This is a reference to comments made by opponents of the bill noting that if the bill did not pass, the city would owe Keenan $18 million—but would end up owning the land. The Coastal Commission has indicated a willingness to let the city or another developer build the 19 lots they originally approved for Keenan. In his testimony, Pete Price, lobbying for the California League of Conservation Voters, said the city could recoup at least $9 million.
City officials and their supports have tried to counter this claim by saying the land would not be worth as much in the city’s hands as in Keenan’s. AB 1991 would reset the permits around the land to where they were in 1990, when Keenan had one preliminary approval to build on the land. The city or any developer they sell too, Orrick claims, would have to start at square one.
Environmentalists are unmoved by this argument. Nineteen groups, including the Sierra Club and the Natural Resources Defense Council, signed onto an April 24 opposition letter. It claims that Half Moon Bay’s situation is “of its own doing” and “will set a powerful precedent for developers and cities to come to the legislature and seek similar exemptions.”
Much of the environmental opposition comes from the fact that the settlement gives Keenan the right not only to build more homes on Beechwood, the original piece of land that the city denied his right to build on, but on an adjacent property as well. The city also won the initial rounds of the dispute in state court, only losing when they landed in front of a known conservative judge, U.S. District Judge Vaughn Walker. Walker used a novel take on “takings” law, awarding Keenan $36.8 million plus attorney fees.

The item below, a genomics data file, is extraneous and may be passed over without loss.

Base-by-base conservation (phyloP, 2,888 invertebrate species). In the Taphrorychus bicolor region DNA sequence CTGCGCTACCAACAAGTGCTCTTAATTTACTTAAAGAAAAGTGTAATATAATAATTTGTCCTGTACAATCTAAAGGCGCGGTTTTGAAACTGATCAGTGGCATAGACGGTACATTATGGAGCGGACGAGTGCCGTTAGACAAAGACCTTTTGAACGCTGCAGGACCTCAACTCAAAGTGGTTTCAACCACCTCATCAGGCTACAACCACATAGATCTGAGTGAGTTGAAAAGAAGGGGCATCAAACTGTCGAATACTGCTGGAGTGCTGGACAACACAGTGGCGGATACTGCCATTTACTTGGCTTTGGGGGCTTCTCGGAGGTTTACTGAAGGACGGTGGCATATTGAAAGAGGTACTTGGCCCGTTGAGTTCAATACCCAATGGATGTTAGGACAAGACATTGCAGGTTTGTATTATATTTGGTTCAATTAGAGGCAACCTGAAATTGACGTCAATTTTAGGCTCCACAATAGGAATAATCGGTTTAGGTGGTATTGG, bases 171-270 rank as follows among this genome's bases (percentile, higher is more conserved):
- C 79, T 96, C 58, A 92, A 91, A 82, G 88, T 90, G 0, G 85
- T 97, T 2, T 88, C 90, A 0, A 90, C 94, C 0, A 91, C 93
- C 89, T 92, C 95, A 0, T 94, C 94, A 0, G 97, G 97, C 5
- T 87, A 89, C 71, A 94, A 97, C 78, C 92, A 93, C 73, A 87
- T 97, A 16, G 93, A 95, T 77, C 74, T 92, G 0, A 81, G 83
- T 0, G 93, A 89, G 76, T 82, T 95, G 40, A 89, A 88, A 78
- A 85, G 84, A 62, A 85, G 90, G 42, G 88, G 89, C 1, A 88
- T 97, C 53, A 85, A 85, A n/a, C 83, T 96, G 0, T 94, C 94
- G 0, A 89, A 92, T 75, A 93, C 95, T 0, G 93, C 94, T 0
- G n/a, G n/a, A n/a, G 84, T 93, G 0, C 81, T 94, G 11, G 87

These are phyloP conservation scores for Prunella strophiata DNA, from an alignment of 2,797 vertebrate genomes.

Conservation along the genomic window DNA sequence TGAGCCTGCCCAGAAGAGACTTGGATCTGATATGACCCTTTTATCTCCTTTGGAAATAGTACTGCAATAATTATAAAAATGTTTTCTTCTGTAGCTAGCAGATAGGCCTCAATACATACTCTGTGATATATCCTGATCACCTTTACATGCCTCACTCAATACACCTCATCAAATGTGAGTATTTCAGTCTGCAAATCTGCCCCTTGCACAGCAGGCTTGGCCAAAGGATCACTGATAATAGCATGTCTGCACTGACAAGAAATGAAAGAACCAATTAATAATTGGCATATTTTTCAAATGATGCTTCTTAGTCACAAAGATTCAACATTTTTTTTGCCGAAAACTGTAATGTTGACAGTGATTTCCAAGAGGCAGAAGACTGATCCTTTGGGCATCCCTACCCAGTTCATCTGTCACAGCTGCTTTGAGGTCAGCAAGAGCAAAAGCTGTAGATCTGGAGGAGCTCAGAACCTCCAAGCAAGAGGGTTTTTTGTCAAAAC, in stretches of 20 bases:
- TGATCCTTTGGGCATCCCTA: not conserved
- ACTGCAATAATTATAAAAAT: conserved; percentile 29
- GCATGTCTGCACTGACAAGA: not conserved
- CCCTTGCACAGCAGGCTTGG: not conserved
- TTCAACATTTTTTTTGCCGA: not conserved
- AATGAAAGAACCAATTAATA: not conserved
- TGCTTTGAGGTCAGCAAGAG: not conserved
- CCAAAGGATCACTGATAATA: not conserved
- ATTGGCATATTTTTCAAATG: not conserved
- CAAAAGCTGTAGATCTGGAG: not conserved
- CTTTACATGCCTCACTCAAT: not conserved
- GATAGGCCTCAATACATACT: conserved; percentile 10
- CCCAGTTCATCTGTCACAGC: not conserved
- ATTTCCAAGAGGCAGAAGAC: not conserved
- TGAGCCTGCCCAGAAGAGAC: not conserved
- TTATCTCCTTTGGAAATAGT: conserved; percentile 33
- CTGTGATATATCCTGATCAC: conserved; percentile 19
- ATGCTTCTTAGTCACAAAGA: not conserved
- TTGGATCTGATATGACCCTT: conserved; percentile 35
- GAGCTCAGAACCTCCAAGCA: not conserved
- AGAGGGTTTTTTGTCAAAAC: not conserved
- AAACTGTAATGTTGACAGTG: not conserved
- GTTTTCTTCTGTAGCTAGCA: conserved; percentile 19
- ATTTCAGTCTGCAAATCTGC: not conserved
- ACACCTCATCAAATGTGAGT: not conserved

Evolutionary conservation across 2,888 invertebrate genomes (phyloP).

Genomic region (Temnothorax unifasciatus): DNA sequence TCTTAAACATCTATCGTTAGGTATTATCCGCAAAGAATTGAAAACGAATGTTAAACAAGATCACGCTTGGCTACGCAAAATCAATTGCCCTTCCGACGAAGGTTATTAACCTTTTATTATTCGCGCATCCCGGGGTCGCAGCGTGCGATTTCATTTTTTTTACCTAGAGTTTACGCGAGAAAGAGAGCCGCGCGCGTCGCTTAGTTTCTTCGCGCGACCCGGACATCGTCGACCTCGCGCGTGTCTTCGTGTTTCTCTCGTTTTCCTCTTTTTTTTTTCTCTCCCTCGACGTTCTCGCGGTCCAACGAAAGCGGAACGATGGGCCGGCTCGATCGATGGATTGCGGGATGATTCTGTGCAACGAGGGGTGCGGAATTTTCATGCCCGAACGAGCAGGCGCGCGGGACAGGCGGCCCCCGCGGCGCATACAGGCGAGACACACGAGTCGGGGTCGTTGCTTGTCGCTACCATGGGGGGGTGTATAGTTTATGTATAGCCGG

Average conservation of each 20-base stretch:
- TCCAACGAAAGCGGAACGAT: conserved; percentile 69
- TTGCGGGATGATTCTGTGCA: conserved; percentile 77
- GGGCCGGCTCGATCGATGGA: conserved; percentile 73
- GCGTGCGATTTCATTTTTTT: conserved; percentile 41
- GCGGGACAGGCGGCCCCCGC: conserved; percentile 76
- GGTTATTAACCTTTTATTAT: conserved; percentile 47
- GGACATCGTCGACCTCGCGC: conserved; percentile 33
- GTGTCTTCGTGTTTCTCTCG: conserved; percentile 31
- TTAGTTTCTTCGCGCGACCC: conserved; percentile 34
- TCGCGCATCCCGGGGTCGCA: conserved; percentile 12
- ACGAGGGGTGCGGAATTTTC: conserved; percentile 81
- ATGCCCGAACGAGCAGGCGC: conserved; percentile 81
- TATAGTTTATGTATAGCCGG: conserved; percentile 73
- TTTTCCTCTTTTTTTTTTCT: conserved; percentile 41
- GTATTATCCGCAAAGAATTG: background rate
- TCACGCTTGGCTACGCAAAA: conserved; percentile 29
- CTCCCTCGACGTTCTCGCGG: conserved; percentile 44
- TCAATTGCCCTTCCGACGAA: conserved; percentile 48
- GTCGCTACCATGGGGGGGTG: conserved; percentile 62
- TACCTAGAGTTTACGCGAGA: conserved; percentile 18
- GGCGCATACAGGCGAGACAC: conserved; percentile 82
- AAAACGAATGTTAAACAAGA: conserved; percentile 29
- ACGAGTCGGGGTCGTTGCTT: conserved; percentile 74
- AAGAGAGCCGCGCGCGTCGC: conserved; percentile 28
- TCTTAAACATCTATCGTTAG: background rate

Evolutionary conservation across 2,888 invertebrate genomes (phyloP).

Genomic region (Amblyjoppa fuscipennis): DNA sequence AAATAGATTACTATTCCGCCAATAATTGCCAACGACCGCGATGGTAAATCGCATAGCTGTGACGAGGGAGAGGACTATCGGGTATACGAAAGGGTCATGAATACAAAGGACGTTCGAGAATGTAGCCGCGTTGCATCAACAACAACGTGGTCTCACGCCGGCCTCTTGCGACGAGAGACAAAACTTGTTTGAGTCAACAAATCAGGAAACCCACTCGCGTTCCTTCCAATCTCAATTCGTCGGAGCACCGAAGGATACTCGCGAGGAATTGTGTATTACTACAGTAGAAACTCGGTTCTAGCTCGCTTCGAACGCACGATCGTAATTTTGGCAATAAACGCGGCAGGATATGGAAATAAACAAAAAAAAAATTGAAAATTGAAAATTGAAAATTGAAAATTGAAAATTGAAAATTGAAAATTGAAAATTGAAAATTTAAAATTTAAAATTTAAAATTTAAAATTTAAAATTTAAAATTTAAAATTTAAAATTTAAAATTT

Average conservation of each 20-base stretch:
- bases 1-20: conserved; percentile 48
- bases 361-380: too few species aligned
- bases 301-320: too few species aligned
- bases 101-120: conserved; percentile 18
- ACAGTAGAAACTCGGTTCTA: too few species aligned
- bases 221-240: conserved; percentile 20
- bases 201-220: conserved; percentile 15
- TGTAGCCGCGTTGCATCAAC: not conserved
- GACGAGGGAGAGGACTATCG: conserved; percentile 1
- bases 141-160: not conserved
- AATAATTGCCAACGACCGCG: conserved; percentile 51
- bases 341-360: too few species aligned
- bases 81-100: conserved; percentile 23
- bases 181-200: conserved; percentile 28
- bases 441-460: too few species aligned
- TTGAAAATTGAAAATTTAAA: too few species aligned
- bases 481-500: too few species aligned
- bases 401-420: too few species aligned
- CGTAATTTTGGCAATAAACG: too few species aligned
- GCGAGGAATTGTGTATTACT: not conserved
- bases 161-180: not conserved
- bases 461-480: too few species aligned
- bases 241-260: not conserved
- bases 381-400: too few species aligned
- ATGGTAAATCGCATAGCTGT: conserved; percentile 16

Environmental groups have criticized the city for signing a settlement that prevents them from appealing the ruling, claiming they had a good chance of getting the ruling overturned in the more friendly 9th Circuit.
The Coastal Commission voted unanimously on April 10 to oppose AB 1991. In her testimony before the Local Government Committee last week, the Commission’s legislative director, Sarah Christie, said that the Commission and the Attorney General’s office offered to put their “full weight” behind a legal appeal, but city officials spurned them.
“All the CCC offered was to help get an amicus brief filled by the Attorney General’s Office,” Knox said. “That wouldn’t have solved our problem nor would it have saved the City any money. No one offered to take over the City’s defense, indemnify the City or pay the City’s attorneys’ fees.”
Officials with the Commission and the AG’s office said these are things that they are not allowed to do by law. But Christie said they could have a lawyer with the Attorney General’s office in court with them—and that this would have carried a great deal of weight.
“It’s certainly not unusual for the Attorney General’s office to appear on a case such as this,” Christie said. “Particularly if the city had requested it, we could have worked something out.”